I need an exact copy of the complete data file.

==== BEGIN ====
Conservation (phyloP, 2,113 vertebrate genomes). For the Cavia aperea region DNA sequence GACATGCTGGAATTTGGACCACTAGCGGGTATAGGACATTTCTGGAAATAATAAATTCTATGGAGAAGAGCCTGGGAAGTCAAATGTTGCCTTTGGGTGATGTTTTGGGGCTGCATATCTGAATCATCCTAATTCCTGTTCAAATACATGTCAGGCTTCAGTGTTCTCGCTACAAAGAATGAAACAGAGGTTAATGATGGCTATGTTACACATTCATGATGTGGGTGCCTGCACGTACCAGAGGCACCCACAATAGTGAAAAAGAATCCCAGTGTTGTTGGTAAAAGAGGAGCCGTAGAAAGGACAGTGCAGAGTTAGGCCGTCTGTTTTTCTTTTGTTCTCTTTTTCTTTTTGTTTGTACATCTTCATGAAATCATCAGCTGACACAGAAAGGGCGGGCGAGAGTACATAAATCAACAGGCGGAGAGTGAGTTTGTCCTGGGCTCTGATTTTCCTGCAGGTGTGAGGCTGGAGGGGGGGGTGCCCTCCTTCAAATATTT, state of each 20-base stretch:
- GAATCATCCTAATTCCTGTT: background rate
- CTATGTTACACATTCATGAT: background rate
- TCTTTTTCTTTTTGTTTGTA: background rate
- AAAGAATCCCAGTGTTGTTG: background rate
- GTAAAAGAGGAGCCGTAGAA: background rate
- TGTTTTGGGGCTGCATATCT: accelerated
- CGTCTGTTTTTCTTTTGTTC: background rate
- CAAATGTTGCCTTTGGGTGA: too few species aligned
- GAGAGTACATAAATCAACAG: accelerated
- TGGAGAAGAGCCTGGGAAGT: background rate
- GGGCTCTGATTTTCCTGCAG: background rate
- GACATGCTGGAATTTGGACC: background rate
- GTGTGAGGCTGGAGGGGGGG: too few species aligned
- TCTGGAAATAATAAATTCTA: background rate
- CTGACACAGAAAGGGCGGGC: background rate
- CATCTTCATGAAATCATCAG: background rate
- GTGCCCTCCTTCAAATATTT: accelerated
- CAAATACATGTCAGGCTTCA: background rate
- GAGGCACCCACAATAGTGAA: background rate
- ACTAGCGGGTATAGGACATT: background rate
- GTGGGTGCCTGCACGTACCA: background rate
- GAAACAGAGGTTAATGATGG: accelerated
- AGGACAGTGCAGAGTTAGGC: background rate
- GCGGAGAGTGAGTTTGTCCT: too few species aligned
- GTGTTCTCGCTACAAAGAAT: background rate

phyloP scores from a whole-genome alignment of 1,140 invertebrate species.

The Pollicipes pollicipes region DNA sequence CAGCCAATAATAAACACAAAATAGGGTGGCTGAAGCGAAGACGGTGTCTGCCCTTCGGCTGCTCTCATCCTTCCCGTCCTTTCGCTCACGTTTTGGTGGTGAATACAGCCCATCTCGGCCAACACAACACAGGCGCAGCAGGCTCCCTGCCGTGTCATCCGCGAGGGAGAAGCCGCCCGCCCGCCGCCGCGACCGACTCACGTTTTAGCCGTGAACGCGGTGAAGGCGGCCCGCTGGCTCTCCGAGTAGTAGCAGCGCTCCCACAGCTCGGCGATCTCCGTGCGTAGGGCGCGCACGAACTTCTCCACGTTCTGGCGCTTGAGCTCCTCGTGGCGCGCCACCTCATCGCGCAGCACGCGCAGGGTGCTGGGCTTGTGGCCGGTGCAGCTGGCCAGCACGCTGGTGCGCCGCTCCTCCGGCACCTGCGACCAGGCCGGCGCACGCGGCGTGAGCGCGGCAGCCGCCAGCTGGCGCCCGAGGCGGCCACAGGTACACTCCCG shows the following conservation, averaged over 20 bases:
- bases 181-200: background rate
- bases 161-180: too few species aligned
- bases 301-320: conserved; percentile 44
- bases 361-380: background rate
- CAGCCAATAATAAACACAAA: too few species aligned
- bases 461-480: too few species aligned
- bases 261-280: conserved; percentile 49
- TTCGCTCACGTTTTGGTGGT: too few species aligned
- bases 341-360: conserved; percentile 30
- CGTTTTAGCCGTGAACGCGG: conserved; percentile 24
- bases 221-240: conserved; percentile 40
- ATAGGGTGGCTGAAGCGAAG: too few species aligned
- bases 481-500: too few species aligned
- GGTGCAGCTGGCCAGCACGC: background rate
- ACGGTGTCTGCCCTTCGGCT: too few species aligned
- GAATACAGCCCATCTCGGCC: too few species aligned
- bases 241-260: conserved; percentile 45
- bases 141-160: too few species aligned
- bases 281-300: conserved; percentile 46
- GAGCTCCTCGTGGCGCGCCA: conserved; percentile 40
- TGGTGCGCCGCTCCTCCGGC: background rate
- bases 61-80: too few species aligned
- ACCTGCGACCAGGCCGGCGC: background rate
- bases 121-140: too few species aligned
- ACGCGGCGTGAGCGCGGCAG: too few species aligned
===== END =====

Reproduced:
Conservation (phyloP, 2,113 vertebrate genomes). For the Cavia aperea region DNA sequence GACATGCTGGAATTTGGACCACTAGCGGGTATAGGACATTTCTGGAAATAATAAATTCTATGGAGAAGAGCCTGGGAAGTCAAATGTTGCCTTTGGGTGATGTTTTGGGGCTGCATATCTGAATCATCCTAATTCCTGTTCAAATACATGTCAGGCTTCAGTGTTCTCGCTACAAAGAATGAAACAGAGGTTAATGATGGCTATGTTACACATTCATGATGTGGGTGCCTGCACGTACCAGAGGCACCCACAATAGTGAAAAAGAATCCCAGTGTTGTTGGTAAAAGAGGAGCCGTAGAAAGGACAGTGCAGAGTTAGGCCGTCTGTTTTTCTTTTGTTCTCTTTTTCTTTTTGTTTGTACATCTTCATGAAATCATCAGCTGACACAGAAAGGGCGGGCGAGAGTACATAAATCAACAGGCGGAGAGTGAGTTTGTCCTGGGCTCTGATTTTCCTGCAGGTGTGAGGCTGGAGGGGGGGGTGCCCTCCTTCAAATATTT, state of each 20-base stretch:
- GAATCATCCTAATTCCTGTT: background rate
- CTATGTTACACATTCATGAT: background rate
- TCTTTTTCTTTTTGTTTGTA: background rate
- AAAGAATCCCAGTGTTGTTG: background rate
- GTAAAAGAGGAGCCGTAGAA: background rate
- TGTTTTGGGGCTGCATATCT: accelerated
- CGTCTGTTTTTCTTTTGTTC: background rate
- CAAATGTTGCCTTTGGGTGA: too few species aligned
- GAGAGTACATAAATCAACAG: accelerated
- TGGAGAAGAGCCTGGGAAGT: background rate
- GGGCTCTGATTTTCCTGCAG: background rate
- GACATGCTGGAATTTGGACC: background rate
- GTGTGAGGCTGGAGGGGGGG: too few species aligned
- TCTGGAAATAATAAATTCTA: background rate
- CTGACACAGAAAGGGCGGGC: background rate
- CATCTTCATGAAATCATCAG: background rate
- GTGCCCTCCTTCAAATATTT: accelerated
- CAAATACATGTCAGGCTTCA: background rate
- GAGGCACCCACAATAGTGAA: background rate
- ACTAGCGGGTATAGGACATT: background rate
- GTGGGTGCCTGCACGTACCA: background rate
- GAAACAGAGGTTAATGATGG: accelerated
- AGGACAGTGCAGAGTTAGGC: background rate
- GCGGAGAGTGAGTTTGTCCT: too few species aligned
- GTGTTCTCGCTACAAAGAAT: background rate

phyloP scores from a whole-genome alignment of 1,140 invertebrate species.

The Pollicipes pollicipes region DNA sequence CAGCCAATAATAAACACAAAATAGGGTGGCTGAAGCGAAGACGGTGTCTGCCCTTCGGCTGCTCTCATCCTTCCCGTCCTTTCGCTCACGTTTTGGTGGTGAATACAGCCCATCTCGGCCAACACAACACAGGCGCAGCAGGCTCCCTGCCGTGTCATCCGCGAGGGAGAAGCCGCCCGCCCGCCGCCGCGACCGACTCACGTTTTAGCCGTGAACGCGGTGAAGGCGGCCCGCTGGCTCTCCGAGTAGTAGCAGCGCTCCCACAGCTCGGCGATCTCCGTGCGTAGGGCGCGCACGAACTTCTCCACGTTCTGGCGCTTGAGCTCCTCGTGGCGCGCCACCTCATCGCGCAGCACGCGCAGGGTGCTGGGCTTGTGGCCGGTGCAGCTGGCCAGCACGCTGGTGCGCCGCTCCTCCGGCACCTGCGACCAGGCCGGCGCACGCGGCGTGAGCGCGGCAGCCGCCAGCTGGCGCCCGAGGCGGCCACAGGTACACTCCCG shows the following conservation, averaged over 20 bases:
- bases 181-200: background rate
- bases 161-180: too few species aligned
- bases 301-320: conserved; percentile 44
- bases 361-380: background rate
- CAGCCAATAATAAACACAAA: too few species aligned
- bases 461-480: too few species aligned
- bases 261-280: conserved; percentile 49
- TTCGCTCACGTTTTGGTGGT: too few species aligned
- bases 341-360: conserved; percentile 30
- CGTTTTAGCCGTGAACGCGG: conserved; percentile 24
- bases 221-240: conserved; percentile 40
- ATAGGGTGGCTGAAGCGAAG: too few species aligned
- bases 481-500: too few species aligned
- GGTGCAGCTGGCCAGCACGC: background rate
- ACGGTGTCTGCCCTTCGGCT: too few species aligned
- GAATACAGCCCATCTCGGCC: too few species aligned
- bases 241-260: conserved; percentile 45
- bases 141-160: too few species aligned
- bases 281-300: conserved; percentile 46
- GAGCTCCTCGTGGCGCGCCA: conserved; percentile 40
- TGGTGCGCCGCTCCTCCGGC: background rate
- bases 61-80: too few species aligned
- ACCTGCGACCAGGCCGGCGC: background rate
- bases 121-140: too few species aligned
- ACGCGGCGTGAGCGCGGCAG: too few species aligned